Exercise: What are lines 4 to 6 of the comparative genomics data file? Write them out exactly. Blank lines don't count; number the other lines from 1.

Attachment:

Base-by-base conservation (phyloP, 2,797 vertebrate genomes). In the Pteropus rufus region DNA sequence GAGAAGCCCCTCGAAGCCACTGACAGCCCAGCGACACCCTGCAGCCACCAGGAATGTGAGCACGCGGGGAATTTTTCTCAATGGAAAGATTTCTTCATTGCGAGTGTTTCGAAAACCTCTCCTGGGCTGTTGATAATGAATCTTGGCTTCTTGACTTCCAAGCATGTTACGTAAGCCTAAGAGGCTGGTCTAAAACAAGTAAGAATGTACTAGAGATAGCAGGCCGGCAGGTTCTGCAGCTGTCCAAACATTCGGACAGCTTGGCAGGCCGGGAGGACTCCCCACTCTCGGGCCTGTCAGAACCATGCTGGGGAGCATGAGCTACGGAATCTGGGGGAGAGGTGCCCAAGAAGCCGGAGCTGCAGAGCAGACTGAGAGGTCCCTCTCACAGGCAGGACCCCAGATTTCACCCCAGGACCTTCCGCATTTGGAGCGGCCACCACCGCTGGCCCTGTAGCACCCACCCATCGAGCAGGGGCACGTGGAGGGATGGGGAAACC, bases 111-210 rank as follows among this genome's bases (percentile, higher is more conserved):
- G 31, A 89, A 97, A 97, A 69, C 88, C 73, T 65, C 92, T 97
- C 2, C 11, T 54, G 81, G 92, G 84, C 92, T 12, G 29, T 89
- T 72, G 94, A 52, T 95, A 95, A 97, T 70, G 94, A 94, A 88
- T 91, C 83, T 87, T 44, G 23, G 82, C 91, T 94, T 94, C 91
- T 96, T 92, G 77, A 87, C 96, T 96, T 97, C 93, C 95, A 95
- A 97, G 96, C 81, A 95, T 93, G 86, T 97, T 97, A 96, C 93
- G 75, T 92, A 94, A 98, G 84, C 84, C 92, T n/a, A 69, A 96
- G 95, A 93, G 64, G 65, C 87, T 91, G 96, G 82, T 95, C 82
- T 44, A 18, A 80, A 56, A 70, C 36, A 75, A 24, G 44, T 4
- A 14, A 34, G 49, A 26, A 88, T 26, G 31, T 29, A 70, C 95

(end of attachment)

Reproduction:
- T 72, G 94, A 52, T 95, A 95, A 97, T 70, G 94, A 94, A 88
- T 91, C 83, T 87, T 44, G 23, G 82, C 91, T 94, T 94, C 91
- T 96, T 92, G 77, A 87, C 96, T 96, T 97, C 93, C 95, A 95